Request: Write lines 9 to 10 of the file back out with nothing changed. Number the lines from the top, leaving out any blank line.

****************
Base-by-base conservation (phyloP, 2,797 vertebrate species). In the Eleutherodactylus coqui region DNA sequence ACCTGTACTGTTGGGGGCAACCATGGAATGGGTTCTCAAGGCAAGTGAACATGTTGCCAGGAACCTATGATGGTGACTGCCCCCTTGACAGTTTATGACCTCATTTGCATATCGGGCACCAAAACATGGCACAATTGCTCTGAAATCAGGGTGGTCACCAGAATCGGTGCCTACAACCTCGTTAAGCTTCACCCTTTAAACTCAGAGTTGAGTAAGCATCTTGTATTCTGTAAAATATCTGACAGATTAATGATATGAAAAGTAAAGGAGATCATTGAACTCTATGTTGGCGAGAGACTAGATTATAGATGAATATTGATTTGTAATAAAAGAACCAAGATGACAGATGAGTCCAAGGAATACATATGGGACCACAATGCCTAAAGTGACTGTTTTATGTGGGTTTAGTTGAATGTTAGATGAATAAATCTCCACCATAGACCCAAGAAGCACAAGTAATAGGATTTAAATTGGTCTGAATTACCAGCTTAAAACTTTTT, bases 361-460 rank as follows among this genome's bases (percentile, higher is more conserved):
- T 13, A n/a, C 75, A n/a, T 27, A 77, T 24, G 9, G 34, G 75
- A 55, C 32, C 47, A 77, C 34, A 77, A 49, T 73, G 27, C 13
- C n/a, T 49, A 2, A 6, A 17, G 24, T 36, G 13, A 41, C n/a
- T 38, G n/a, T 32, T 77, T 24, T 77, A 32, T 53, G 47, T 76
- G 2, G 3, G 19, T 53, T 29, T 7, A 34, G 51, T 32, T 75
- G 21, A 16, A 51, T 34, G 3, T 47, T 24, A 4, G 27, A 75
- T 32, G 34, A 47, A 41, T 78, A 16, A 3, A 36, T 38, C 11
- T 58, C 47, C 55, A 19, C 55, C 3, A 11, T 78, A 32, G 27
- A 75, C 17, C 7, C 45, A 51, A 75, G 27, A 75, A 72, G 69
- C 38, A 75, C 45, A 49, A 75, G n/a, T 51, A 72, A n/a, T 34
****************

- T 58, C 47, C 55, A 19, C 55, C 3, A 11, T 78, A 32, G 27
- A 75, C 17, C 7, C 45, A 51, A 75, G 27, A 75, A 72, G 69